Tag Archives: HP

From Windows to MacBookPro – Can You Go Back?

So I finally got my HP Pavilion DV2 back from the worst support experience in living memory!  Meantime I had finally bitten the bullet and moved over to a MacBookPro, my first experience of the Mac OS.

It’s intuitive, it’s much better than Windows, it’s so easy….  I could go on, but that is the advice I was given as I opened the excellent packaging  that came with my new toy.  Build and design quality are of course outstanding and without a doubt the OS is not difficult to come to terms with.  As a slight aside you may remember that almost a year ago I attended a moving from Windows to Mac “workshop” at the flagship London Apple Store.  I can safely say that it was the worst training event I have ever attended and probably was the main reason that I didn’t get around to taking up the corporate “free” MacBookPro until I really had to (when HP sold me a lemon and then took months to repair it).

So 5 months on how do I feel?  Would I go back to Windows?  Well yes and no.  I finally got used to the differences such as the ap bar on top of the screen, not on the window and the inevitable wanting to shut the window by going to the top right rather than top left.  I can use the cmd key now.  The usability of the apple is great, keyboard and keyboard illumination; airport and connectivity in general; and mostly perfect suspend and resume simply by closing and opening the screen are all outstanding.  The touch pad is just fantastic and is probably the one big thing that kills me when I find myself using a Windows laptop.

Would I let anyone take the Apple away from me – not a chance, but that’s not the whole story.  At 50 I have so much Windows baggage it’s embarrassing.  Even though Redmund have tried their best over the past 10 years to change their OS look and feel and destroy my ability to use their software applications effectively by making wholesale and unintuitive changes in every release – I have still found myself having to use Windows and Office on Windows in order to remain moderately productive.  I didn’t quite have to move back to the HP to do this, I use the excellent VMWare Fusion which allows me to fire up a virtual machine on the Apple and there I am in Windows 7 with Office 2007.  I am getting better at using Office 2008 native on Snow Leopard, but boy is it hard, it is not a port or even a near neighbor, it is very very different.  Don’t even get me started on Outlook and my historic email archives.  So the irony of having two versions of Office, sometimes running in parallel whilst I rush to churn out another excellent PowerPoint or throw up an Excel model of the next financial crisis.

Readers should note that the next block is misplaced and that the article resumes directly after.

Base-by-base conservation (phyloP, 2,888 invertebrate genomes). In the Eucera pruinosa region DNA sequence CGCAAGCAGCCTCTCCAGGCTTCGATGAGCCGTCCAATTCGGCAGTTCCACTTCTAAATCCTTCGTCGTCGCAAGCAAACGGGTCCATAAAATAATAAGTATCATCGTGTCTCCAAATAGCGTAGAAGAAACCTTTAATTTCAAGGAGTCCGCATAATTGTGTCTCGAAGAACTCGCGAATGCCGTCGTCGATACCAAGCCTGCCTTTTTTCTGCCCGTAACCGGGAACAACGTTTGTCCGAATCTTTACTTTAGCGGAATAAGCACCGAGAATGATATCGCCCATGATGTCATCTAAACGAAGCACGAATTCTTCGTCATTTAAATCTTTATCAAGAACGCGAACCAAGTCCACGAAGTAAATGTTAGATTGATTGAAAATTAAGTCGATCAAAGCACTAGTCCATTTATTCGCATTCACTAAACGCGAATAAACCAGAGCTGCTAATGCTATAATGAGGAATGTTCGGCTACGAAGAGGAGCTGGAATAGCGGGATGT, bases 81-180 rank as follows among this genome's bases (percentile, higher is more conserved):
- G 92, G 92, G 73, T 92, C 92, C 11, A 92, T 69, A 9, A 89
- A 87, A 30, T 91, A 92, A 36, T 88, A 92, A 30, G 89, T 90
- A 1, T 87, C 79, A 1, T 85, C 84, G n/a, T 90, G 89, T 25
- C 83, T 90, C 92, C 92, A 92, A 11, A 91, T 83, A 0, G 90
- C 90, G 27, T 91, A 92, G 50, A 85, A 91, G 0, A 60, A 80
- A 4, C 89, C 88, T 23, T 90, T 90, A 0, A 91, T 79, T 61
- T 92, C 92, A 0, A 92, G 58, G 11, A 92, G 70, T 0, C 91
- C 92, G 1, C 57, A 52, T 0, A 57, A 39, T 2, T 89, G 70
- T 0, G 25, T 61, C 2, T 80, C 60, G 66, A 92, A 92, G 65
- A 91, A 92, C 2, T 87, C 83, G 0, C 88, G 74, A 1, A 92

If I had written this blog two months ago I would probably have even more high praise for the Apple as compared to Windows hardware software combo the MacBook was fast, responsive and not prone to inexplicable slow downs.  Unfortunately that is not the case now and I get a fair amount of the spinning colour wheel to frustrate me when I am working.  OK so I may have too many apps open, or confused it by not rebooting when I change locations, but  it has now ground to a halt a couple of times and can be a pain just like bloaty Windows.

Is it better?  Yes it is (there I said it), is it perfect?  No it is not.  Would I go back?  Not exactly, but I will co-exist.  My desktops remain several and are all Windows in one way shape or form (some running VM’s for LAMP stuff) and, much as I may lust for big and powerful Apple desktops the wholesale replacement is not an option.  Forget the hardware replacement costs, much of my long term investment is in software and the blood sweat and tears of how to use it effectively (or not), so even if I was a brainwashed convert it would not be happening anytime soon.

So what about the HP?  It’s smaller, lighter and very well specified (for what it is), so yes it will get used.  In fact Mrs Bladesey is making eyes at it as I type.

Customer Service – HP Style

Dear HP

Thanks for calling me today to say my laptop – that you have had 20 working days is still awaiting parts. Also thanks for transferring me to complaints, who kindly pointed out that HP aims to repair new hardware within 7-10 working days. Finally thanks HP for telling me that you would not even consider a replacement until the new laptop has not been repaired for 10 weeks! Now that’s customer service.

Innovation for (a) Change

I am working with a stealth start up at the moment, and innovation is what it is all about.  Their product is neither ground breaking or market creating but it is innovating in areas where the competition are not.  In these challenging times it’s more than a little refreshing to see great brains working on problems that can be “re-solved” to business advantage.   So I was pleased to see McKinsey have published their interviews with Judy Estrin, veteran guru of Silicone Valley on “how to fix the innovation gap” – well worth 10 minutes of your time to get you thinking about how you can innovate for change.

Two innovations that caught my attention yesterday that  I want to mention:

The first is leadership innovation.  Behemoth HP announce quarterly product revenues down 18%, the first bad quarter since Mark Hurd took over.  The response many expect is sweeping redundancies, in fact he implements a top down wage cutting programme.  In a company already in the midst of restructuring  this sends a steadying message and retains the skills necessary for recovery and growth. 

The second (and much smaller in the global mill pond) is UK mobile phone reseller Carphone Warehouse, who seem to have dipped there toes into revolution, with some senior support staff taking it upon themselves to initiate a new support model via Twitter.   Hmmm now that does make me think!